Conference

Watts Symposium 2007: G F Watts: Art & Social Concerns


Thursday 20 and Friday 21 September 2007
9.30 – 17.00, Thursday 20 September, Watts Gallery, Down Lane, Compton, Guildford, Surrey GU3 1DQ
9.30 – 17.30, Friday 21 September, Kenneth Clark, Courtauld Institute of Art, Somerset House, Strand, London WC2R 0RN
Speaker(s): Anne Anderson (Senior Lecturer, Southampton Institute), Mark Bills (Curator, Watts Gallery), Barbara Bryant (Consultant Curator and Author G F Watts: Portraits of Fame & Beauty in Victorian Society), Julia Dudkiewicz (Assistant Curator, Watts Gallery), Veronica Franklin Gould (Author GF Watts: The Last Great Victorian and Curator of The Vision of G.F. Watts), Christopher Jordan (Curator, South London Gallery), Paul Nelson (Course Leader, Fine Art, University College for the Creative Arts), Leoneé Ormond (Professor Emerita, King’s College London), Julian Treuherz (Former Keeper of Art Galleries, National Museums Liverpool), Alex Werner (Senior Curator, Museum of London), Professor Michael Wheeler (Chairman, Ruskin Society and Visiting Professor of English, Southampton University)
Ticket/entry details: Thursday 20 September - £40, Friday 21 September - £45, Thursday & Friday - £75 (all prices include lunch and refreshments)
Please include payment with your booking, making cheques payable to ‘Watts Gallery’ and send with your completed booking form to: Tamsin Williams, Symposium Co-ordinator, Watts Gallery, Down Lane, Compton, Guildford, Surrey GU3 1DQ. Alternatively places can be booked by credit or debit card over the telephone on 01483 810235.
Through the generosity of The Derek Hill Foundation, there are a number of bursaries. For details, or for any further information, please contact Tamsin Williams at Watts Gallery (address above) on 01483 810235 or email tamsin.wattsgallery@yahoo.co.uk
Organised by: Watts Gallery and Courtauld Institute of Art Research Forum
Further information: This two-day symposium exploring the impact of key social issues on the work of the Victorian artist, George Frederic Watts OM RA, is presented by the Watts Gallery in collaboration with the Courtauld Institute of Art Research Forum. It will bring together experts in the fields of Victorian art, history and literature to consider how Watts and his contemporaries reacted to the social conditions of the poor and dispossessed. It will also examine the legacy of their pioneering responses, which can still be felt today, including Watts’ support of philanthropic movements that instigated the ethos of ‘Art for All’.
Thursday’s proceedings will conclude with a reception and an opportunity for delegates to view the Watts Gallery. There will also be a reception to close the symposium on Friday.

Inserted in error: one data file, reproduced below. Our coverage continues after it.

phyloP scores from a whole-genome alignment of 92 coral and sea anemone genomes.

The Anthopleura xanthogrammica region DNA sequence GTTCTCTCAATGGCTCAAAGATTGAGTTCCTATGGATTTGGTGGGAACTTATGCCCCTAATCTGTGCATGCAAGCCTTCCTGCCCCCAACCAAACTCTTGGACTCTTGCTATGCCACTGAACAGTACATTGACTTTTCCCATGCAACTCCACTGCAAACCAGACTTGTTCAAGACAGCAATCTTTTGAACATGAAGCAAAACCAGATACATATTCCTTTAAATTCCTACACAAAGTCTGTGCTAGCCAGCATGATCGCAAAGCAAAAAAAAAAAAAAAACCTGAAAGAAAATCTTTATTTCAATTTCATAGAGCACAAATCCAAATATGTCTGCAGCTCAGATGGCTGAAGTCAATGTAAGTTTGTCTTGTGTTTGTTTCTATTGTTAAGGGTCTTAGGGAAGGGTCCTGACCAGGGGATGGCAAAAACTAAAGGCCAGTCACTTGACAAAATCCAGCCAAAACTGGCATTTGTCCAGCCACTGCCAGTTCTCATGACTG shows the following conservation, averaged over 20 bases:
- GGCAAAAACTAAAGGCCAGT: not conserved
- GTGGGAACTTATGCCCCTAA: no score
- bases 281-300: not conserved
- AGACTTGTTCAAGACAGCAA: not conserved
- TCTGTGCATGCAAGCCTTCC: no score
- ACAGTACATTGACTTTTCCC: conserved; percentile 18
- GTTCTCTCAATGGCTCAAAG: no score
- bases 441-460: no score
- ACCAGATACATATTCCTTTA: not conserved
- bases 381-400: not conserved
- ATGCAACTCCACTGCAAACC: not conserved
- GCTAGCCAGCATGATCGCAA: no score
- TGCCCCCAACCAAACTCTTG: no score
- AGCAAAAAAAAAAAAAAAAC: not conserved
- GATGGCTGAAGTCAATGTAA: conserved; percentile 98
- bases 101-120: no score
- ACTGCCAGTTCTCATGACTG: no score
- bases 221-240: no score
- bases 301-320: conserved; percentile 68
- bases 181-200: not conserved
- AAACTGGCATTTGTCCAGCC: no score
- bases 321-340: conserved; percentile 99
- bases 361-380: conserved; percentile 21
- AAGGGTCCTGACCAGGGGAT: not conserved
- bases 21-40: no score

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Conference

Between Culture and Capital: Art, Institutions and Corporate Patronage

13.30 – 18.00 Wednesday 10 October (with registration from 1pm)
10.30 – 18.00 Thursday 11 October (with registration from 10.00am)
Kenneth Clark Lecture Theatre 

 

photograph of woman reclining on a branch with guitar cases around her
Swetlana Heger. Playtime (SH &
Purification Garcia, photographed by
Marcus Gaab), 2006. Photograph
courtesy of COMA Berlin, Galerie
Frank Elbaz, Paris & Purification Garcia

 

Speaker(s):
Alexander Alberro (University of Florida), Sabine Breitwieser (Generali Foundation), Sue Daniels (Arts & Business), Deborah Doane (Sustainable Consumption, WWF-UK), London), Swetlana Heger (artist, Berlin), Mark Rectanus (University of Iowa), Julian Stallabrass (Courtauld Institute of Art), Jaime Stapleton (Birkbeck College), Chin-Tao Wu (Academica Sinica, Taiwan), Carey Young (artist, London)
Ticket/entry details:
£10 per day (£5 concessions, Courtauld staff and students) including coffee and tea. Organised by: Dr. Julian Stallabrass and Jeannine Tang


Further information: This two-day conference was inspired by a work of art by Carey Young, entitled Image Transfer, in which Young and collaborator Deborah Doane teach participants the skills to research potential corporate sponsors. The conference addresses issues raised by Image Transfer, to examine conditions under which cultural capital is produced and traded in relationships between art, art institutions and their corporate sponsors. The conference focuses on art practice and production from the 1990s onwards, emerging from 1970s and 80s state policies and culture supporting intersections of art and business patronage. The conference will look at the aesthetics of the neo-liberal economy, corporate social responsibility, the interface of arts policy and public goods, and the role of art consultancies and/or art-business agencies in fostering relationships between the arts and corporate sponsors. Institutions supporting and exhibiting art production will be considered in relation to branding and fashion, within the spaces of the museum and gallery, and the resulting changes and innovations in curatorial and exhibition practices navigating courses between art production and sponsorship. The conference will also examine changing forms of art-work and labour, legacies of institutional critique and post-conceptual artistic strategies for both critical and collaborative involvement with corporate funders. This event has been made possible through the support of LCACE (London Centre for Arts and Cultural Enterprise) and the British Academy.
Programme
Biographies and abstracts

Conference